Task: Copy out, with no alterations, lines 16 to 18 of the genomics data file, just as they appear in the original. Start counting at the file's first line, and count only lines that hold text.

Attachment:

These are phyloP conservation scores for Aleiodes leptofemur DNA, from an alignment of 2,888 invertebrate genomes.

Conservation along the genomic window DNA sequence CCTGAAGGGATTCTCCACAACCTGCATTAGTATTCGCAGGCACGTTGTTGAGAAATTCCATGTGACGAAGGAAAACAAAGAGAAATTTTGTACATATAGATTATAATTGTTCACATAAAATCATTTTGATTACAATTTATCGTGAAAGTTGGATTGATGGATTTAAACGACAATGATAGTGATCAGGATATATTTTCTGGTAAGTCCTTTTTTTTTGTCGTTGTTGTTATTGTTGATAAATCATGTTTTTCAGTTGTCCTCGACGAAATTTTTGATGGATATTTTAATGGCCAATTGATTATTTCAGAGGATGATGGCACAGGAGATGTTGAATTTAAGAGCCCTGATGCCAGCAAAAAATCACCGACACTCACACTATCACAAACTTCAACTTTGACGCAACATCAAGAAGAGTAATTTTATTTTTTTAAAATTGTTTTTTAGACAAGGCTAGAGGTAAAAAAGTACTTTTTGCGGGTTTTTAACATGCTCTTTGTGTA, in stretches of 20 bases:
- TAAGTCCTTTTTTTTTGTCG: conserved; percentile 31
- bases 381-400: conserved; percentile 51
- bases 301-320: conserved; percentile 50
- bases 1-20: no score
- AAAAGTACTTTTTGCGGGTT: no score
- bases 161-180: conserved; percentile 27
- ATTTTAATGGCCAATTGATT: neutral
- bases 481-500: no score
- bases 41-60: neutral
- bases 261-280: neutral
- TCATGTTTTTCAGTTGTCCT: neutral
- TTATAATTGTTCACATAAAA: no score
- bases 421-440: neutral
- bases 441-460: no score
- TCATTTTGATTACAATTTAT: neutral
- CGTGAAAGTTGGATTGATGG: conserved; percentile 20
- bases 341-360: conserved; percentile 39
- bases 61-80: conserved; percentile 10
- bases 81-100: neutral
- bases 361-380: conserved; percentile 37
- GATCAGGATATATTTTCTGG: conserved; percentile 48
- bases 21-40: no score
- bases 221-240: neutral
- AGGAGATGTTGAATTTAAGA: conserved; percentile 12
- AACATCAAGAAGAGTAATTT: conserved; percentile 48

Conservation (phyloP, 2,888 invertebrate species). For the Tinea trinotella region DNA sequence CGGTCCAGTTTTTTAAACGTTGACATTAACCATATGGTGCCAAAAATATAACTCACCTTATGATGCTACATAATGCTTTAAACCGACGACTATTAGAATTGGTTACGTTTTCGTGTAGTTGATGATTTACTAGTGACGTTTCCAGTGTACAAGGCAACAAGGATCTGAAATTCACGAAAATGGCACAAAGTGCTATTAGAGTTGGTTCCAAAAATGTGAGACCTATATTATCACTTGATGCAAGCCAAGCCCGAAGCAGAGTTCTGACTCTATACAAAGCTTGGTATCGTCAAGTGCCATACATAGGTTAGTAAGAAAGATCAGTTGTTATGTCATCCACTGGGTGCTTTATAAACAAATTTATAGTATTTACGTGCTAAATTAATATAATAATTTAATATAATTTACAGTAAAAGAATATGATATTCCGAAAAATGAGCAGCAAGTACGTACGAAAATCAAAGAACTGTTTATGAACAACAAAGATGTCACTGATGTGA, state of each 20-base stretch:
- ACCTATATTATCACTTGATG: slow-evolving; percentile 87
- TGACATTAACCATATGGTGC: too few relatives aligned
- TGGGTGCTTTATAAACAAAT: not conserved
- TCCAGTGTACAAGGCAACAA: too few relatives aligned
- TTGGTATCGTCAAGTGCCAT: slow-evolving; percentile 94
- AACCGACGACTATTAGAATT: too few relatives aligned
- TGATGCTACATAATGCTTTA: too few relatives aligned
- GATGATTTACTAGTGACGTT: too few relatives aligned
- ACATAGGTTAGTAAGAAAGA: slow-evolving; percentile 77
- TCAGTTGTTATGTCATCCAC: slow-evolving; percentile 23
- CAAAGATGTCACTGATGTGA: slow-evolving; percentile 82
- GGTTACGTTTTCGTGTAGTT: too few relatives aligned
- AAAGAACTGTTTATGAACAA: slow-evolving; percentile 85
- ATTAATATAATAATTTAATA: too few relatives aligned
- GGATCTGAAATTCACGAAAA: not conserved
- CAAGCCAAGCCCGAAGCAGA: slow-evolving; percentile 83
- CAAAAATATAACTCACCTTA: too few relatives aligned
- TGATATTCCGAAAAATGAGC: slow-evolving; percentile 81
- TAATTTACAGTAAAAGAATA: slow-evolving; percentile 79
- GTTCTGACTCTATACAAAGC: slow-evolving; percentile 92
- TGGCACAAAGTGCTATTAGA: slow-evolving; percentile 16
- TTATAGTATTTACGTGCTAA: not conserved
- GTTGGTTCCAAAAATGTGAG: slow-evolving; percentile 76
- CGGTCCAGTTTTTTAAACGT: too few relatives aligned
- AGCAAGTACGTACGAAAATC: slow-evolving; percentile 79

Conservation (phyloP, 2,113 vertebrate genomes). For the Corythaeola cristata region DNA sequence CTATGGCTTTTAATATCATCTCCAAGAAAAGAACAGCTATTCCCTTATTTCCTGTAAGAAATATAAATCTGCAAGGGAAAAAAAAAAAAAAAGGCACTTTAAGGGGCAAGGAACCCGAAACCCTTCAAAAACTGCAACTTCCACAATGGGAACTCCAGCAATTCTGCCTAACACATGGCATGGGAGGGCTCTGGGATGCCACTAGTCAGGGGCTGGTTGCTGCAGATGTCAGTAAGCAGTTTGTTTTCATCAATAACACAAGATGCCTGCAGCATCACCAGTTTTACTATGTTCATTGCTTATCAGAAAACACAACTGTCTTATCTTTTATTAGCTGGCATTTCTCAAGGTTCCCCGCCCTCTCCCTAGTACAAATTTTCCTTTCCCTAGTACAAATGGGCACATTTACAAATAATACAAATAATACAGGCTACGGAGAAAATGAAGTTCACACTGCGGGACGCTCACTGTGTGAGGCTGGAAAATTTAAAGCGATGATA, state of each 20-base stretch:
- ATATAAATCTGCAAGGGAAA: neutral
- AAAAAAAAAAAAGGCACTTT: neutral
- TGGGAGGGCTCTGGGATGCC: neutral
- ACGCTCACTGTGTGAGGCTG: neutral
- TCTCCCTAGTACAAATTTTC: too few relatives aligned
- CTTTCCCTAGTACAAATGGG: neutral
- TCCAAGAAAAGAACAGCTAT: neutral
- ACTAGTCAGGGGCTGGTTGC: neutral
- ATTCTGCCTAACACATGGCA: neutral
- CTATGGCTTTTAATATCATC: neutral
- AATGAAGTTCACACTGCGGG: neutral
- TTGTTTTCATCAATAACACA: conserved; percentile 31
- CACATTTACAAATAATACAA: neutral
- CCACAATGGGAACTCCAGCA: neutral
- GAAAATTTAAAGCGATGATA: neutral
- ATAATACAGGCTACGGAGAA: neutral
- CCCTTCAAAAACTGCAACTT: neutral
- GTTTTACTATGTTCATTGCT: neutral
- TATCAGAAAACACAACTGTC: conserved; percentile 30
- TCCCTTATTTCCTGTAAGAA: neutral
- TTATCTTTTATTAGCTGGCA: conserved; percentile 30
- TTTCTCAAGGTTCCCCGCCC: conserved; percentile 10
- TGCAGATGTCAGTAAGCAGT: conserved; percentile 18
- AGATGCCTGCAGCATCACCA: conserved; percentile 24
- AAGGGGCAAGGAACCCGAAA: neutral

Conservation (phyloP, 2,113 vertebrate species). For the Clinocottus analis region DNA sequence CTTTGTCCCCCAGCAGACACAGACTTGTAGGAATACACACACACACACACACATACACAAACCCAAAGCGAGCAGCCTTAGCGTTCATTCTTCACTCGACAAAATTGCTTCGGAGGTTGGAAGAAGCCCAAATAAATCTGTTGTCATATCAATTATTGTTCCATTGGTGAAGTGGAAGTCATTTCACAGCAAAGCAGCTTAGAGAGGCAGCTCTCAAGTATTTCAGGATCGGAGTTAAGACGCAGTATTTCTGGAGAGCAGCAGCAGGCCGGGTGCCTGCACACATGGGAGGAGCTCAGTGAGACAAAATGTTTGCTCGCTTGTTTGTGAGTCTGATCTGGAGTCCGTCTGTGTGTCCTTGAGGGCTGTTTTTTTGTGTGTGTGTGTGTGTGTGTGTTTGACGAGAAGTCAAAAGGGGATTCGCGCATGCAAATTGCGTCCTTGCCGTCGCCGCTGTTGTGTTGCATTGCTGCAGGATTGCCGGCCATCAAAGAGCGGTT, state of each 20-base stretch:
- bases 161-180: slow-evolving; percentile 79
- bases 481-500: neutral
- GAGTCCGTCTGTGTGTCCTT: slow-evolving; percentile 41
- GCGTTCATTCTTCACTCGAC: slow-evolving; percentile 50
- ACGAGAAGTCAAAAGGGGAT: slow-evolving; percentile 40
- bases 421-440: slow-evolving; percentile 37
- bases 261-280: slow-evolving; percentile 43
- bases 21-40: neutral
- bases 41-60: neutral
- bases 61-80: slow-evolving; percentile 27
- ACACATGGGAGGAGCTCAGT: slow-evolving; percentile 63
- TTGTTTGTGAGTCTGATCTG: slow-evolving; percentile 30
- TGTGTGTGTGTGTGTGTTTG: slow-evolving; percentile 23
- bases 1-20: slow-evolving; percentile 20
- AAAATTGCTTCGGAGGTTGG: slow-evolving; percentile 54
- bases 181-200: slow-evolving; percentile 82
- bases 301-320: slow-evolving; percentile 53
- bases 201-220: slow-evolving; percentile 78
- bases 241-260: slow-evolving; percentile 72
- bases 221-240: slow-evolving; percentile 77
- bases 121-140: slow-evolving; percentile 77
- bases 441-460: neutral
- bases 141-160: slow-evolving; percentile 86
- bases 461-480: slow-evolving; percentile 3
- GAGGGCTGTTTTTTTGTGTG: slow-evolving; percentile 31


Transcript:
- bases 441-460: no score
- TCATTTTGATTACAATTTAT: neutral
- CGTGAAAGTTGGATTGATGG: conserved; percentile 20